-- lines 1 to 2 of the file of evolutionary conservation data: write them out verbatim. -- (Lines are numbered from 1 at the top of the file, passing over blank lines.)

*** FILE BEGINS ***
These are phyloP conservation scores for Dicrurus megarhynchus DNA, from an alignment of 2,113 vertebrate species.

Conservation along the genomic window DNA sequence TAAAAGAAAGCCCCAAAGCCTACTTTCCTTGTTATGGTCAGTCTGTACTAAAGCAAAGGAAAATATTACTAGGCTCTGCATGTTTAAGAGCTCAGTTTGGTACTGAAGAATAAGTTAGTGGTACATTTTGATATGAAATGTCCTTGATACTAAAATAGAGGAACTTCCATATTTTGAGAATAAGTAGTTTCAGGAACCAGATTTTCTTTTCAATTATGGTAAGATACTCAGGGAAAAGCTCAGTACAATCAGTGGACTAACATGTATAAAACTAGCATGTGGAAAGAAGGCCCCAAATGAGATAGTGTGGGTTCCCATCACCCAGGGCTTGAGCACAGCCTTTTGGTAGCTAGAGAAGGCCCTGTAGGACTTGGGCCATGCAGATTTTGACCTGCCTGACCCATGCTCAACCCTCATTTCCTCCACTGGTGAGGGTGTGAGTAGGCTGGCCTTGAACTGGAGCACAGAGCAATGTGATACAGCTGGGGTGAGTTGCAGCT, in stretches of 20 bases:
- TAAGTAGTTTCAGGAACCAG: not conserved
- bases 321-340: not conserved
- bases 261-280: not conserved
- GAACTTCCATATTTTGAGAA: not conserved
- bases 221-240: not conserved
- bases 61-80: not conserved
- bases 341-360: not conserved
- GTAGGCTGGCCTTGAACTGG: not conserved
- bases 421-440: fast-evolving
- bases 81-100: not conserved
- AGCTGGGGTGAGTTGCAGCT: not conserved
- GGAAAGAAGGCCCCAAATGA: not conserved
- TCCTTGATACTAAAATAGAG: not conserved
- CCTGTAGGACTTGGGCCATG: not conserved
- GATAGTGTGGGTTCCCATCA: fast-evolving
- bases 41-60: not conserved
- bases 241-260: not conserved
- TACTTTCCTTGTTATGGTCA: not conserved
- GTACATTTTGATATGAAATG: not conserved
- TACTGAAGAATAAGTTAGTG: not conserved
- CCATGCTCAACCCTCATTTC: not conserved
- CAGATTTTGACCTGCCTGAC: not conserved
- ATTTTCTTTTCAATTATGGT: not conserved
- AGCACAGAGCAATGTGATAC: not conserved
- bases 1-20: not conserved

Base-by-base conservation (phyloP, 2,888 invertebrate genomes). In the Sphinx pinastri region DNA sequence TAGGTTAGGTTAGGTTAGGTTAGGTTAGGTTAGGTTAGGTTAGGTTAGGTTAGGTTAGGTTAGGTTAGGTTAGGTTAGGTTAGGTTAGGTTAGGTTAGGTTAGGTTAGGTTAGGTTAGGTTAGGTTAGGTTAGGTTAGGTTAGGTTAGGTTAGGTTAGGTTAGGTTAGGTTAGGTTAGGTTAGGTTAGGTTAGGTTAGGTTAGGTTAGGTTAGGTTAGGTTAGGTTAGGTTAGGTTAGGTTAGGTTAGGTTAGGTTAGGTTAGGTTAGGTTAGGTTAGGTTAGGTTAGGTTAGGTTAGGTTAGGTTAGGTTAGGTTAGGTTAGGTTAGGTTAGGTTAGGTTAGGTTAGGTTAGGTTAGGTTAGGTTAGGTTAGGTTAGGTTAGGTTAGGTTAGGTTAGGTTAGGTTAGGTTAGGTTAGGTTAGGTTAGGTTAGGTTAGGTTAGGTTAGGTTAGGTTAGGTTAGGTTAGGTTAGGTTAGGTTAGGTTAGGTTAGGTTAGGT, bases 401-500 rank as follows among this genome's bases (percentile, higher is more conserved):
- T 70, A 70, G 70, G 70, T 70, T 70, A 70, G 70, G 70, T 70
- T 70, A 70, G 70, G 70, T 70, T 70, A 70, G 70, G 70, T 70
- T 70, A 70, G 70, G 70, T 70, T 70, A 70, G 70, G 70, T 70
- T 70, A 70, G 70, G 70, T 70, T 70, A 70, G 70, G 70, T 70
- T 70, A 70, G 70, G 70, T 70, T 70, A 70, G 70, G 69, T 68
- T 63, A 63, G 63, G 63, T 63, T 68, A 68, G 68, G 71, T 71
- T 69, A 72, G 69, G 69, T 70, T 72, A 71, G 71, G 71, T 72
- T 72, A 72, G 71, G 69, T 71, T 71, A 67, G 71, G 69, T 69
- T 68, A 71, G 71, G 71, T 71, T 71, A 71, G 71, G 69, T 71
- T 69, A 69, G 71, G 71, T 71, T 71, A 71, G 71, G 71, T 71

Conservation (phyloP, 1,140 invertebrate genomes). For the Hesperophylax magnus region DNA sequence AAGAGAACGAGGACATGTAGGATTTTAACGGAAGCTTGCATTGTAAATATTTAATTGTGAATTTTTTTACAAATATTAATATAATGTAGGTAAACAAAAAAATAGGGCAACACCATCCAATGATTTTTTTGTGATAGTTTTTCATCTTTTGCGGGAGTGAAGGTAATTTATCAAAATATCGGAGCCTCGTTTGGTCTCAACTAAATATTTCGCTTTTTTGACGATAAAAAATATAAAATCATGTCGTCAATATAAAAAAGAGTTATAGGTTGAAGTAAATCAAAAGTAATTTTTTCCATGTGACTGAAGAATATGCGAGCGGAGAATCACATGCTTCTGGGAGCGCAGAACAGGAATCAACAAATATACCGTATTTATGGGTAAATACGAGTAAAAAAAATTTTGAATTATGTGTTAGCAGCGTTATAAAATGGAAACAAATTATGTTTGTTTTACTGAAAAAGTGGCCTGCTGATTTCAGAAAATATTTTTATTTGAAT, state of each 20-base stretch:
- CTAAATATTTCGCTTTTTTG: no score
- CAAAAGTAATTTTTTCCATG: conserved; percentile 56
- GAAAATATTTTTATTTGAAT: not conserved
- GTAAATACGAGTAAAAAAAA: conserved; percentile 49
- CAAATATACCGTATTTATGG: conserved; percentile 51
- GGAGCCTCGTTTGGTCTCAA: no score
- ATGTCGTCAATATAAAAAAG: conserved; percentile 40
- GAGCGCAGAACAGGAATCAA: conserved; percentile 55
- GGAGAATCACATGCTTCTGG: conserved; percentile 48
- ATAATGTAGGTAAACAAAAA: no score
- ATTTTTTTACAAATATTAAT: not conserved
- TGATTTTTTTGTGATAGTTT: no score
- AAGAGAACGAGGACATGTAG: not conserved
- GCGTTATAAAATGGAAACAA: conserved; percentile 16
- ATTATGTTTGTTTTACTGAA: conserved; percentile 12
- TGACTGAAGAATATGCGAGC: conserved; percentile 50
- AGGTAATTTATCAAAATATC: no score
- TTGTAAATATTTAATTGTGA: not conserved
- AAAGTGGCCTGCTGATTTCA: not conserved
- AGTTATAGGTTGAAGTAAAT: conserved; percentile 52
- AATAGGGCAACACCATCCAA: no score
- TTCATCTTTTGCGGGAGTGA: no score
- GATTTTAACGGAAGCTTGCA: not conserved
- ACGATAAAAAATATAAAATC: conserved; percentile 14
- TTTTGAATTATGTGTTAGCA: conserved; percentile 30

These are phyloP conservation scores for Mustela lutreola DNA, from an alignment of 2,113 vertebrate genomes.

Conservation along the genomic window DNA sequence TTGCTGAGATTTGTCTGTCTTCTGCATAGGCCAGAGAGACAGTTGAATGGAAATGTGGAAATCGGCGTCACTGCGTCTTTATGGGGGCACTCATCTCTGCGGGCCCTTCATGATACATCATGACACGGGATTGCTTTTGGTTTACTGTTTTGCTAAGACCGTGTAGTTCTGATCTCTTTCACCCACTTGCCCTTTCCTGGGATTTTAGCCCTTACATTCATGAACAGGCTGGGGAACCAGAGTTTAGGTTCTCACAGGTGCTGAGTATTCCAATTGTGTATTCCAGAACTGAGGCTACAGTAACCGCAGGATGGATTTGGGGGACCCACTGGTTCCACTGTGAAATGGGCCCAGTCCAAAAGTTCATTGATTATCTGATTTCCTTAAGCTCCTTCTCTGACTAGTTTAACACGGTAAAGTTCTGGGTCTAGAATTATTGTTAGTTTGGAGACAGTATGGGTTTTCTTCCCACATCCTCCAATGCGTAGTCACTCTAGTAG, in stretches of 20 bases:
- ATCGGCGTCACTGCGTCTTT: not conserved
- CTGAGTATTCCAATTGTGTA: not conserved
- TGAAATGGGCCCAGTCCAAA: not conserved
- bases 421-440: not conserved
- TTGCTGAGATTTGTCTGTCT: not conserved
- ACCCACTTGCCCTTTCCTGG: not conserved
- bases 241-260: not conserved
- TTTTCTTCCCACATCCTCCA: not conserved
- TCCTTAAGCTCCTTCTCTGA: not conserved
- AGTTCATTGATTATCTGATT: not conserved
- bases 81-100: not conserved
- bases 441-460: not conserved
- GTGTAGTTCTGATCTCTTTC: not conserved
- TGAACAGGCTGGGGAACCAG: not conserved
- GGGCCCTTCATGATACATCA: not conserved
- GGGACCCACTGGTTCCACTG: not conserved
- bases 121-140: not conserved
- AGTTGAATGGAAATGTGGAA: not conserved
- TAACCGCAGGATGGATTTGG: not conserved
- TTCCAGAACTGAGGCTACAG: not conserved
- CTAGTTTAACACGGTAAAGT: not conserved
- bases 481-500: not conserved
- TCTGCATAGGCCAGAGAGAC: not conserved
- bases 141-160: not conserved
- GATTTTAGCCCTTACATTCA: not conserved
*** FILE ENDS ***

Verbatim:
These are phyloP conservation scores for Dicrurus megarhynchus DNA, from an alignment of 2,113 vertebrate species.

Conservation along the genomic window DNA sequence TAAAAGAAAGCCCCAAAGCCTACTTTCCTTGTTATGGTCAGTCTGTACTAAAGCAAAGGAAAATATTACTAGGCTCTGCATGTTTAAGAGCTCAGTTTGGTACTGAAGAATAAGTTAGTGGTACATTTTGATATGAAATGTCCTTGATACTAAAATAGAGGAACTTCCATATTTTGAGAATAAGTAGTTTCAGGAACCAGATTTTCTTTTCAATTATGGTAAGATACTCAGGGAAAAGCTCAGTACAATCAGTGGACTAACATGTATAAAACTAGCATGTGGAAAGAAGGCCCCAAATGAGATAGTGTGGGTTCCCATCACCCAGGGCTTGAGCACAGCCTTTTGGTAGCTAGAGAAGGCCCTGTAGGACTTGGGCCATGCAGATTTTGACCTGCCTGACCCATGCTCAACCCTCATTTCCTCCACTGGTGAGGGTGTGAGTAGGCTGGCCTTGAACTGGAGCACAGAGCAATGTGATACAGCTGGGGTGAGTTGCAGCT, in stretches of 20 bases: